NEW YORK - The campaign to get as many New Yorkers vaccinated against COVID-19 as possible has helped prevent tens of thousands of hospitalizations and saved thousands of lives in New York City, according to a study done by epidemiologists at the Yale School of Public Health.
Dr. Alison Galvani, the study's lead author and the director of Yale's Center for Infectious Disease Modeling and Analysis, appeared via video at Mayor Bill de Blasio's pandemic briefing on Wednesday to summarize the findings.
"Our analysis demonstrated that the vaccination campaign implemented in New York City has thus far saved over 8,300 lives as well as averted more than 44,000 hospitalizations and a quarter of a million cases," she said. "The success is particularly noteworthy given the emergence of more transmissible variants including the delta variant."
Galvani said the study suggests that vaccinations are reducing the "COVID-19 burden" and are "curbing surges" of infections from more transmissible variants of the virus.
De Blasio said the research points to how important vaccines are to keeping residents healthy and urged New Yorkers who aren't yet vaccinated to think of it "in human terms."
"Think of it in terms of your own family. Think of it as a mom or dad who was still here, a grandparent, an aunt, an uncle who was still there at the family gathering because they got vaccinated in time," the mayor said. "We understand the challenge of the delta variant. We understand that challenge is particularly clear and sharp for unvaccinated people."
Dr. Dave Chokshi, the city's health commissioner, said in a statement that vaccines are "astonishingly effective at protecting" people. At the mayor's Wednesday briefing, he pointed out that from January to June virtually all COVID-19 cases (98.9%), hospitalizations (98.4%)m and deaths (98.9%) involved people who were not fully vaccinated.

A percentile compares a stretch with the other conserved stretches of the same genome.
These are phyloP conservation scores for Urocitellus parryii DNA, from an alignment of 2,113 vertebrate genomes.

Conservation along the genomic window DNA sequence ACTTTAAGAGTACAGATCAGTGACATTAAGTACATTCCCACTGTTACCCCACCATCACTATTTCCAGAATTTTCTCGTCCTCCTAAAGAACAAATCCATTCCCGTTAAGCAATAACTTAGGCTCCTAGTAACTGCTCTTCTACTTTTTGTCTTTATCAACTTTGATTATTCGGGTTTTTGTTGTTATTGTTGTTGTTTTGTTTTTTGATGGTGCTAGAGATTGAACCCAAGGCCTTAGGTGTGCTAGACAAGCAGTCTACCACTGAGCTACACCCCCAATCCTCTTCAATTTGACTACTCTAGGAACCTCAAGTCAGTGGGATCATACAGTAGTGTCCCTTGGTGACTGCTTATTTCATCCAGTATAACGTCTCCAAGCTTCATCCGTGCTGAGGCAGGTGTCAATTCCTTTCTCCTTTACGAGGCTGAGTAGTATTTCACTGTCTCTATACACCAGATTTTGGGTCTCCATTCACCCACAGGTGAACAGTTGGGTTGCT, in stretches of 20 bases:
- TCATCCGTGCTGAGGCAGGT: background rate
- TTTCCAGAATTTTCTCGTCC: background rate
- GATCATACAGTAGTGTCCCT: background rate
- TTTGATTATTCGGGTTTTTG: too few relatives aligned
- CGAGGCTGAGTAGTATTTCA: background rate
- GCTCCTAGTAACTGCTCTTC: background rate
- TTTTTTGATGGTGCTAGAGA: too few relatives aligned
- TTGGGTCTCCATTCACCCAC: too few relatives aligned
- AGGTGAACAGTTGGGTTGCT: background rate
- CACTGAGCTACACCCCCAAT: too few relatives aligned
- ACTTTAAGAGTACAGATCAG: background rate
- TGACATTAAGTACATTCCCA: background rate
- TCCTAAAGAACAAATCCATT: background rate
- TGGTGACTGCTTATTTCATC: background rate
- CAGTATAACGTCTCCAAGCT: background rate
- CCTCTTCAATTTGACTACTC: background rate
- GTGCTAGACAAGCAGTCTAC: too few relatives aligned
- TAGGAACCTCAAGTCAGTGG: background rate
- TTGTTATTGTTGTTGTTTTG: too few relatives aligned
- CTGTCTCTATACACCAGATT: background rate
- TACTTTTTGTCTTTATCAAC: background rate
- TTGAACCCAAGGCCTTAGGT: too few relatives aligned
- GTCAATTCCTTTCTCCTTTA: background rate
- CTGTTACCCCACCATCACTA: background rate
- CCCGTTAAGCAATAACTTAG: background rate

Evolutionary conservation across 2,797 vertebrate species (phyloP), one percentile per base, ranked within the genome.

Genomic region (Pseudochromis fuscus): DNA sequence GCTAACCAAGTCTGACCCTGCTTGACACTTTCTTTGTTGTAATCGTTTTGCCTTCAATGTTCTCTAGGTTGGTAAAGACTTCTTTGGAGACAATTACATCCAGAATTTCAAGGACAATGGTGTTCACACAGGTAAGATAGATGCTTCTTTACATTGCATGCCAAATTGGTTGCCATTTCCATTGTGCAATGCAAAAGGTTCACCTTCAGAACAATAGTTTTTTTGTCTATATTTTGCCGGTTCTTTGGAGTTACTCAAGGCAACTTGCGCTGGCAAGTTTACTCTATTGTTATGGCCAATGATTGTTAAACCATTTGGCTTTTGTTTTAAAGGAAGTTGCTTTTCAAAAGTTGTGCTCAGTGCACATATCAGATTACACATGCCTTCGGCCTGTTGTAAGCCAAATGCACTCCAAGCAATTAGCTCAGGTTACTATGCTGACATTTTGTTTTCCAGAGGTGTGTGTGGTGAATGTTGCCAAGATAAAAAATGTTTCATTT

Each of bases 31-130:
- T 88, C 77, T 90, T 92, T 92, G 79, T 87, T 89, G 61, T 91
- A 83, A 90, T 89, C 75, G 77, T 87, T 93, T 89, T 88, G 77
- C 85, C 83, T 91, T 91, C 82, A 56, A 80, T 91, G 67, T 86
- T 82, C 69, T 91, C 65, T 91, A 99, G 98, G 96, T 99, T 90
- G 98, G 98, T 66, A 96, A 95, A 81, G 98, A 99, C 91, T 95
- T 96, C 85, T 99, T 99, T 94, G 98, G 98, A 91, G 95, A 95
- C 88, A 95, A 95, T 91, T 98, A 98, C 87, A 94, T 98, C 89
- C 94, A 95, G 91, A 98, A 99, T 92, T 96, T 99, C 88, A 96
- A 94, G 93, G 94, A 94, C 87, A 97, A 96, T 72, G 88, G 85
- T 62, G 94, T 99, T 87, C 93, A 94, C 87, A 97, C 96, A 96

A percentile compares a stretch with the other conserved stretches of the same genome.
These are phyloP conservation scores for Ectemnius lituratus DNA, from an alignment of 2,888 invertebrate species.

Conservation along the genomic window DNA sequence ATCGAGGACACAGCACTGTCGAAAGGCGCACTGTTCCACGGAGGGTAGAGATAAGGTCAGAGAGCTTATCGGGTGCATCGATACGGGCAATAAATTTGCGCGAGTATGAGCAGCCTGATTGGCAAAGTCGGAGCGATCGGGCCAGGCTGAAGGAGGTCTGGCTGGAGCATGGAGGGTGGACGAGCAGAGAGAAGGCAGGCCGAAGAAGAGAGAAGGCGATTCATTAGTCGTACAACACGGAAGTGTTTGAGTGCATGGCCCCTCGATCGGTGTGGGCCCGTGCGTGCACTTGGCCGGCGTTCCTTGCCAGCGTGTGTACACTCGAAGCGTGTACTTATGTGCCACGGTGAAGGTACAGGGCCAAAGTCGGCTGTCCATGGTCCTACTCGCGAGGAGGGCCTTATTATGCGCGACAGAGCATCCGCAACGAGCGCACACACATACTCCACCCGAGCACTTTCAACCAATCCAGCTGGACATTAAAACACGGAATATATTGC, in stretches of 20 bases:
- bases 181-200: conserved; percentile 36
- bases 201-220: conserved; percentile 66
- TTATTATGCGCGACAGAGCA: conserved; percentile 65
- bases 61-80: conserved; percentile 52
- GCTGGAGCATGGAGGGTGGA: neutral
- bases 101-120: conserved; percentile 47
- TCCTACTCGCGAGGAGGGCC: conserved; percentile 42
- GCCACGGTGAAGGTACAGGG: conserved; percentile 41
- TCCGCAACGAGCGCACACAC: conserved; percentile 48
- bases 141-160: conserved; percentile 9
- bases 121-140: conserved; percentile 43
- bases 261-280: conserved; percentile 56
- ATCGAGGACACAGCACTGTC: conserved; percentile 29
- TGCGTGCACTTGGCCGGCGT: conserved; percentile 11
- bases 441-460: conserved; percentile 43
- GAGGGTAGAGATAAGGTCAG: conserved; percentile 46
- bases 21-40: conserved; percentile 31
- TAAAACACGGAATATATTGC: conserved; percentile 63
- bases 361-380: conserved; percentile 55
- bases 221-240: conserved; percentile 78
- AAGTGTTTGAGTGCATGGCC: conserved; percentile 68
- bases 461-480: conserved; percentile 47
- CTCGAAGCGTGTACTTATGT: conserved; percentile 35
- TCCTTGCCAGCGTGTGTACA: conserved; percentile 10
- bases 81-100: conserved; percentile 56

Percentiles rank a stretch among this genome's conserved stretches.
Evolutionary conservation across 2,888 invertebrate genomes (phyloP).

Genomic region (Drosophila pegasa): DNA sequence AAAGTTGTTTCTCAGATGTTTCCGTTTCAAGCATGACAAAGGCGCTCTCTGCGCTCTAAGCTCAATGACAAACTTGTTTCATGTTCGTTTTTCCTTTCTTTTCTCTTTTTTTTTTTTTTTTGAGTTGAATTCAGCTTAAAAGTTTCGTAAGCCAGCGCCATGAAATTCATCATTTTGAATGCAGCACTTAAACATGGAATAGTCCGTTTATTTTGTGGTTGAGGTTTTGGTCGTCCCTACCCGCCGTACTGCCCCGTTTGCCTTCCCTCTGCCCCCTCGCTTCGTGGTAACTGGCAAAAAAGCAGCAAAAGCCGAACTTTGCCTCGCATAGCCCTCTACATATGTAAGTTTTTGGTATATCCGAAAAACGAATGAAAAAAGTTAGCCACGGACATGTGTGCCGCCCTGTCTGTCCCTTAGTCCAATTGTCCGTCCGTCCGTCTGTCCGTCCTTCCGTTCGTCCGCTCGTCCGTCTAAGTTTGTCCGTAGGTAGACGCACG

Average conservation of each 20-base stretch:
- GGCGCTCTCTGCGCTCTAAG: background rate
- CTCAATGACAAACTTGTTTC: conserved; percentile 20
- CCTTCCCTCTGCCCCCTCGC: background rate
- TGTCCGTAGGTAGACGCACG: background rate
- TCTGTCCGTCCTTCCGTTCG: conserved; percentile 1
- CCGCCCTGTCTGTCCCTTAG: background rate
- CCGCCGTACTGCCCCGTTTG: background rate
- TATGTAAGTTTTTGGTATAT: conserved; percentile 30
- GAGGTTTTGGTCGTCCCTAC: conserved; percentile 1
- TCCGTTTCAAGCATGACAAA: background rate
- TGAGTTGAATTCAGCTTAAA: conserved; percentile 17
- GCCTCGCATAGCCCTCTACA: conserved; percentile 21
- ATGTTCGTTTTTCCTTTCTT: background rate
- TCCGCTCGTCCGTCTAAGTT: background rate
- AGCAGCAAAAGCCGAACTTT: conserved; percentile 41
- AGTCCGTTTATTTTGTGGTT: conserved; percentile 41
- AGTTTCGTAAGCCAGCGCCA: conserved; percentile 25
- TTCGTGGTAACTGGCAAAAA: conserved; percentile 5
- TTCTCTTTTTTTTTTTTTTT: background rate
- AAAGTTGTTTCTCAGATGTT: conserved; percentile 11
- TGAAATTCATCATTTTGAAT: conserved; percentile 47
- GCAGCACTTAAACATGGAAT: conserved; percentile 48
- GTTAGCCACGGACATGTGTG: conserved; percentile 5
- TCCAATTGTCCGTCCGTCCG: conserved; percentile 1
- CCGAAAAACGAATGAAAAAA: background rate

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"I think about how much suffering COVID-19 caused in our city over the past year and a half. I think about the grief and the trauma, and the empty chairs around the dinner table," Chokshi said. "The good news is so much of that suffering is now avoidable because of the vaccines. We have evidence to prove it."
He said that thinking about New Yorkers who are still unvaccinated "keeps [him] up at night."
"Now is a particularly dangerous time to be unvaccinated with the more contagious delta variants spreading in our city," Chokshi said. "So, the choice is clear. My message to everyone today if you have been waiting, if you have been on the fence, is to please sign up, to get that shot as soon as possible."
The city's records show that inequities in vaccination rates persist along racial lines and that rates are lagging in certain neighborhoods. De Blasio said the city will "go to the people where they are" and focus on five ways to step up vaccination efforts.
5 Pillars of NYC Vaccination Program
1. Mobile vaccination sites
"This has been extremely effective," de Blasio said. "The vans and the buses, we're going to use those more and more."
2. Door-to-door canvassing
"Literally going to folks who are not yet vaccinated, having the conversation, encouraging them, helping them, answering their questions," he said.
3. In-home vaccination
"We did it first for homebound folks but now we're doing it for anyone who wants vaccination in their own home," the mayor said. "We will bring vaccination to you."
4. Referral bonus for groups
"Nonprofits, houses of worship, community organizations go out, find people who are part of their trusted community, members of their community who listen to them, care about the voices of those local leaders and organizations, bringing them in, getting them vaccinated and getting rewarded financially so the money comes to the community, stays in the community," de Blasio said. "It's a double blessing."
5. Working with doctors
"Particularly pediatricians, to reach their patients systematically in a very organized fashion, reach them, convince them, get them vaccinated," the mayor said.
You do not need an appointment at a vaccination site but you can do so if you prefer. You can find vaccine clinics either online at vaccinefinder.nyc.gov or by calling 877-VAX-4NYC (877-829-4692).